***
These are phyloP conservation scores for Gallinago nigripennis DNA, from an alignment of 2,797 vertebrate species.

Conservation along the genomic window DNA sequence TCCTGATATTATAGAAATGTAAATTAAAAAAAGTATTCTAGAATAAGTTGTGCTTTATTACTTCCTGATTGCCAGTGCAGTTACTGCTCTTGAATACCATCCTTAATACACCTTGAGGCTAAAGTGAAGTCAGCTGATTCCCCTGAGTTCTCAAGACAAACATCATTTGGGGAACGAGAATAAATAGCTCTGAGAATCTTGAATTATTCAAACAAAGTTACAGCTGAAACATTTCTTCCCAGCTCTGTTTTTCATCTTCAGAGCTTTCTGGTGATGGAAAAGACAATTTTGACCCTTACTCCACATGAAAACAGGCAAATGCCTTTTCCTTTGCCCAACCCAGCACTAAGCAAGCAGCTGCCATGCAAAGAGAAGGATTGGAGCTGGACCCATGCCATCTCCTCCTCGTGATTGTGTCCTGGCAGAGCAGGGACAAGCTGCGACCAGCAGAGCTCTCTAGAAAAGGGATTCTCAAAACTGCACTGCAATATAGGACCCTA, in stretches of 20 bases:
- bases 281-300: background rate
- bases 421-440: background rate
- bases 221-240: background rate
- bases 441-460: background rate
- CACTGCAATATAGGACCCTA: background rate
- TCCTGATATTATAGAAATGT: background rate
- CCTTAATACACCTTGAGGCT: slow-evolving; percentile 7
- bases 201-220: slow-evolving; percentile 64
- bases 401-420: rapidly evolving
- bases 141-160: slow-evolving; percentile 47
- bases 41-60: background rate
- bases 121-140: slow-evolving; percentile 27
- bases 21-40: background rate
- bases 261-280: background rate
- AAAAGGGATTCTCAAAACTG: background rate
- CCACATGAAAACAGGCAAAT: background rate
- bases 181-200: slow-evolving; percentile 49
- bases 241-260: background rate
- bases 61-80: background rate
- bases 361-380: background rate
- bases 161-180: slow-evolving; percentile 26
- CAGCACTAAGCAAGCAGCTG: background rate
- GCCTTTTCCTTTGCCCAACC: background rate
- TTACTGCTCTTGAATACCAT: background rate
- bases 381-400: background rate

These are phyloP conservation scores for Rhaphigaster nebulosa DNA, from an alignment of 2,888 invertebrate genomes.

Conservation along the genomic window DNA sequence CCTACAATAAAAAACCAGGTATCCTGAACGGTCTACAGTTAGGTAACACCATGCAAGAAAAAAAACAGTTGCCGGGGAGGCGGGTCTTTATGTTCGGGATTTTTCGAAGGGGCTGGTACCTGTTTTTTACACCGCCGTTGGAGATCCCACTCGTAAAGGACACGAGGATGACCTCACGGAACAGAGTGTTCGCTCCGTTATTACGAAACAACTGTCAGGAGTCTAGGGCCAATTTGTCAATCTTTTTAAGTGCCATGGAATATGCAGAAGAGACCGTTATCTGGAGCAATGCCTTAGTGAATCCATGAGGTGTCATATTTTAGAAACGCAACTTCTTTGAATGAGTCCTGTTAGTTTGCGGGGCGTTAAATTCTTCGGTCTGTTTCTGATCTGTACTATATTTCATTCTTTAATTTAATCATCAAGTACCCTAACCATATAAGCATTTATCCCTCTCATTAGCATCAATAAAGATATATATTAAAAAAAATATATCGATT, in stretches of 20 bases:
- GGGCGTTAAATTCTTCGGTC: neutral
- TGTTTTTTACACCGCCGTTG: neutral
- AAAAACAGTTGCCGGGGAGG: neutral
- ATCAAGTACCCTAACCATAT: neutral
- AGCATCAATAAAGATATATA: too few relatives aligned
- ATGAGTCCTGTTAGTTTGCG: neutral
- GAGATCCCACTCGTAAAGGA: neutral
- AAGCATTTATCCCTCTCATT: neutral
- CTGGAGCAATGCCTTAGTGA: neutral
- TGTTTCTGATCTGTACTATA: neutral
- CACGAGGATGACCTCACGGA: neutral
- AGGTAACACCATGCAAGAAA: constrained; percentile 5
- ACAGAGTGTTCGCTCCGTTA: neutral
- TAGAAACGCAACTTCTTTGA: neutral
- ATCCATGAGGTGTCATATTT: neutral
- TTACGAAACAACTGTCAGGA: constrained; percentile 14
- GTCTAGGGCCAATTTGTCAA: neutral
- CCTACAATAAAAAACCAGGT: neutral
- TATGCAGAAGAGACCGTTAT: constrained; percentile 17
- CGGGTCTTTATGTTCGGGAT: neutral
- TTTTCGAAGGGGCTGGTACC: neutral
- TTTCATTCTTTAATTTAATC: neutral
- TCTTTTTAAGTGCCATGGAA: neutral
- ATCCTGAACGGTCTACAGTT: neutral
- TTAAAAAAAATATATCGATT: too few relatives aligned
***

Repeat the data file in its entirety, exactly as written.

These are phyloP conservation scores for Gallinago nigripennis DNA, from an alignment of 2,797 vertebrate species.

Conservation along the genomic window DNA sequence TCCTGATATTATAGAAATGTAAATTAAAAAAAGTATTCTAGAATAAGTTGTGCTTTATTACTTCCTGATTGCCAGTGCAGTTACTGCTCTTGAATACCATCCTTAATACACCTTGAGGCTAAAGTGAAGTCAGCTGATTCCCCTGAGTTCTCAAGACAAACATCATTTGGGGAACGAGAATAAATAGCTCTGAGAATCTTGAATTATTCAAACAAAGTTACAGCTGAAACATTTCTTCCCAGCTCTGTTTTTCATCTTCAGAGCTTTCTGGTGATGGAAAAGACAATTTTGACCCTTACTCCACATGAAAACAGGCAAATGCCTTTTCCTTTGCCCAACCCAGCACTAAGCAAGCAGCTGCCATGCAAAGAGAAGGATTGGAGCTGGACCCATGCCATCTCCTCCTCGTGATTGTGTCCTGGCAGAGCAGGGACAAGCTGCGACCAGCAGAGCTCTCTAGAAAAGGGATTCTCAAAACTGCACTGCAATATAGGACCCTA, in stretches of 20 bases:
- bases 281-300: background rate
- bases 421-440: background rate
- bases 221-240: background rate
- bases 441-460: background rate
- CACTGCAATATAGGACCCTA: background rate
- TCCTGATATTATAGAAATGT: background rate
- CCTTAATACACCTTGAGGCT: slow-evolving; percentile 7
- bases 201-220: slow-evolving; percentile 64
- bases 401-420: rapidly evolving
- bases 141-160: slow-evolving; percentile 47
- bases 41-60: background rate
- bases 121-140: slow-evolving; percentile 27
- bases 21-40: background rate
- bases 261-280: background rate
- AAAAGGGATTCTCAAAACTG: background rate
- CCACATGAAAACAGGCAAAT: background rate
- bases 181-200: slow-evolving; percentile 49
- bases 241-260: background rate
- bases 61-80: background rate
- bases 361-380: background rate
- bases 161-180: slow-evolving; percentile 26
- CAGCACTAAGCAAGCAGCTG: background rate
- GCCTTTTCCTTTGCCCAACC: background rate
- TTACTGCTCTTGAATACCAT: background rate
- bases 381-400: background rate

These are phyloP conservation scores for Rhaphigaster nebulosa DNA, from an alignment of 2,888 invertebrate genomes.

Conservation along the genomic window DNA sequence CCTACAATAAAAAACCAGGTATCCTGAACGGTCTACAGTTAGGTAACACCATGCAAGAAAAAAAACAGTTGCCGGGGAGGCGGGTCTTTATGTTCGGGATTTTTCGAAGGGGCTGGTACCTGTTTTTTACACCGCCGTTGGAGATCCCACTCGTAAAGGACACGAGGATGACCTCACGGAACAGAGTGTTCGCTCCGTTATTACGAAACAACTGTCAGGAGTCTAGGGCCAATTTGTCAATCTTTTTAAGTGCCATGGAATATGCAGAAGAGACCGTTATCTGGAGCAATGCCTTAGTGAATCCATGAGGTGTCATATTTTAGAAACGCAACTTCTTTGAATGAGTCCTGTTAGTTTGCGGGGCGTTAAATTCTTCGGTCTGTTTCTGATCTGTACTATATTTCATTCTTTAATTTAATCATCAAGTACCCTAACCATATAAGCATTTATCCCTCTCATTAGCATCAATAAAGATATATATTAAAAAAAATATATCGATT, in stretches of 20 bases:
- GGGCGTTAAATTCTTCGGTC: neutral
- TGTTTTTTACACCGCCGTTG: neutral
- AAAAACAGTTGCCGGGGAGG: neutral
- ATCAAGTACCCTAACCATAT: neutral
- AGCATCAATAAAGATATATA: too few relatives aligned
- ATGAGTCCTGTTAGTTTGCG: neutral
- GAGATCCCACTCGTAAAGGA: neutral
- AAGCATTTATCCCTCTCATT: neutral
- CTGGAGCAATGCCTTAGTGA: neutral
- TGTTTCTGATCTGTACTATA: neutral
- CACGAGGATGACCTCACGGA: neutral
- AGGTAACACCATGCAAGAAA: constrained; percentile 5
- ACAGAGTGTTCGCTCCGTTA: neutral
- TAGAAACGCAACTTCTTTGA: neutral
- ATCCATGAGGTGTCATATTT: neutral
- TTACGAAACAACTGTCAGGA: constrained; percentile 14
- GTCTAGGGCCAATTTGTCAA: neutral
- CCTACAATAAAAAACCAGGT: neutral
- TATGCAGAAGAGACCGTTAT: constrained; percentile 17
- CGGGTCTTTATGTTCGGGAT: neutral
- TTTTCGAAGGGGCTGGTACC: neutral
- TTTCATTCTTTAATTTAATC: neutral
- TCTTTTTAAGTGCCATGGAA: neutral
- ATCCTGAACGGTCTACAGTT: neutral
- TTAAAAAAAATATATCGATT: too few relatives aligned